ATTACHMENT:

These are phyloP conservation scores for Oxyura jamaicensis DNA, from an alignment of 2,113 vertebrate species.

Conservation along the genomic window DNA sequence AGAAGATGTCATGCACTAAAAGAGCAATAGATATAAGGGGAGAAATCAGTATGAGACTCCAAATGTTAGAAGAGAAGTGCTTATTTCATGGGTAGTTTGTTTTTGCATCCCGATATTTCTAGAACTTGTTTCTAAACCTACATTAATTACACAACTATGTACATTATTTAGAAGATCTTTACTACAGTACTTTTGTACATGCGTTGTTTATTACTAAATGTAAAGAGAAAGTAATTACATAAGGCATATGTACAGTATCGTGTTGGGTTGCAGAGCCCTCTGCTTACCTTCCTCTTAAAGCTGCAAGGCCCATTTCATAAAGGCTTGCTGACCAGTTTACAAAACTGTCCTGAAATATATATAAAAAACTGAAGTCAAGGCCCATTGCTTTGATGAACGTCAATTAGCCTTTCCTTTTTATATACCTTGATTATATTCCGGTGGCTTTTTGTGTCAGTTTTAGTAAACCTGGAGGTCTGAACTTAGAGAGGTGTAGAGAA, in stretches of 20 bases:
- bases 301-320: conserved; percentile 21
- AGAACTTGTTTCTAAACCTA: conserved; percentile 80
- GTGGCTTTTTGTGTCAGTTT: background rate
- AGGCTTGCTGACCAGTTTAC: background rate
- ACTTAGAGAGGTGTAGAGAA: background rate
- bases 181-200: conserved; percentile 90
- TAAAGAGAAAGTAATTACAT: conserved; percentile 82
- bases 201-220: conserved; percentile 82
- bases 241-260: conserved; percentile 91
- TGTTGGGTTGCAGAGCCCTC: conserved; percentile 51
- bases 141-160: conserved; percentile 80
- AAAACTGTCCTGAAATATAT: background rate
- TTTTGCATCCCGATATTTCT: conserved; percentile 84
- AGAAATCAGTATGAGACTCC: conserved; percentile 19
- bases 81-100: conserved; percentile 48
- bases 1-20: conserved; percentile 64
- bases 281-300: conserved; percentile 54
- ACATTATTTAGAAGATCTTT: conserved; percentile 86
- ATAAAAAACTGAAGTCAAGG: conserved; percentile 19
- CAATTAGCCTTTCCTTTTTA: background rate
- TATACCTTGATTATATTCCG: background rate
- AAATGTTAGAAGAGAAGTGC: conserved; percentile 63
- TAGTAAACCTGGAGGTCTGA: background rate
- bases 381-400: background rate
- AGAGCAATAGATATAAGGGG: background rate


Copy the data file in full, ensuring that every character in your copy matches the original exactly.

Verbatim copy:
These are phyloP conservation scores for Oxyura jamaicensis DNA, from an alignment of 2,113 vertebrate species.

Conservation along the genomic window DNA sequence AGAAGATGTCATGCACTAAAAGAGCAATAGATATAAGGGGAGAAATCAGTATGAGACTCCAAATGTTAGAAGAGAAGTGCTTATTTCATGGGTAGTTTGTTTTTGCATCCCGATATTTCTAGAACTTGTTTCTAAACCTACATTAATTACACAACTATGTACATTATTTAGAAGATCTTTACTACAGTACTTTTGTACATGCGTTGTTTATTACTAAATGTAAAGAGAAAGTAATTACATAAGGCATATGTACAGTATCGTGTTGGGTTGCAGAGCCCTCTGCTTACCTTCCTCTTAAAGCTGCAAGGCCCATTTCATAAAGGCTTGCTGACCAGTTTACAAAACTGTCCTGAAATATATATAAAAAACTGAAGTCAAGGCCCATTGCTTTGATGAACGTCAATTAGCCTTTCCTTTTTATATACCTTGATTATATTCCGGTGGCTTTTTGTGTCAGTTTTAGTAAACCTGGAGGTCTGAACTTAGAGAGGTGTAGAGAA, in stretches of 20 bases:
- bases 301-320: conserved; percentile 21
- AGAACTTGTTTCTAAACCTA: conserved; percentile 80
- GTGGCTTTTTGTGTCAGTTT: background rate
- AGGCTTGCTGACCAGTTTAC: background rate
- ACTTAGAGAGGTGTAGAGAA: background rate
- bases 181-200: conserved; percentile 90
- TAAAGAGAAAGTAATTACAT: conserved; percentile 82
- bases 201-220: conserved; percentile 82
- bases 241-260: conserved; percentile 91
- TGTTGGGTTGCAGAGCCCTC: conserved; percentile 51
- bases 141-160: conserved; percentile 80
- AAAACTGTCCTGAAATATAT: background rate
- TTTTGCATCCCGATATTTCT: conserved; percentile 84
- AGAAATCAGTATGAGACTCC: conserved; percentile 19
- bases 81-100: conserved; percentile 48
- bases 1-20: conserved; percentile 64
- bases 281-300: conserved; percentile 54
- ACATTATTTAGAAGATCTTT: conserved; percentile 86
- ATAAAAAACTGAAGTCAAGG: conserved; percentile 19
- CAATTAGCCTTTCCTTTTTA: background rate
- TATACCTTGATTATATTCCG: background rate
- AAATGTTAGAAGAGAAGTGC: conserved; percentile 63
- TAGTAAACCTGGAGGTCTGA: background rate
- bases 381-400: background rate
- AGAGCAATAGATATAAGGGG: background rate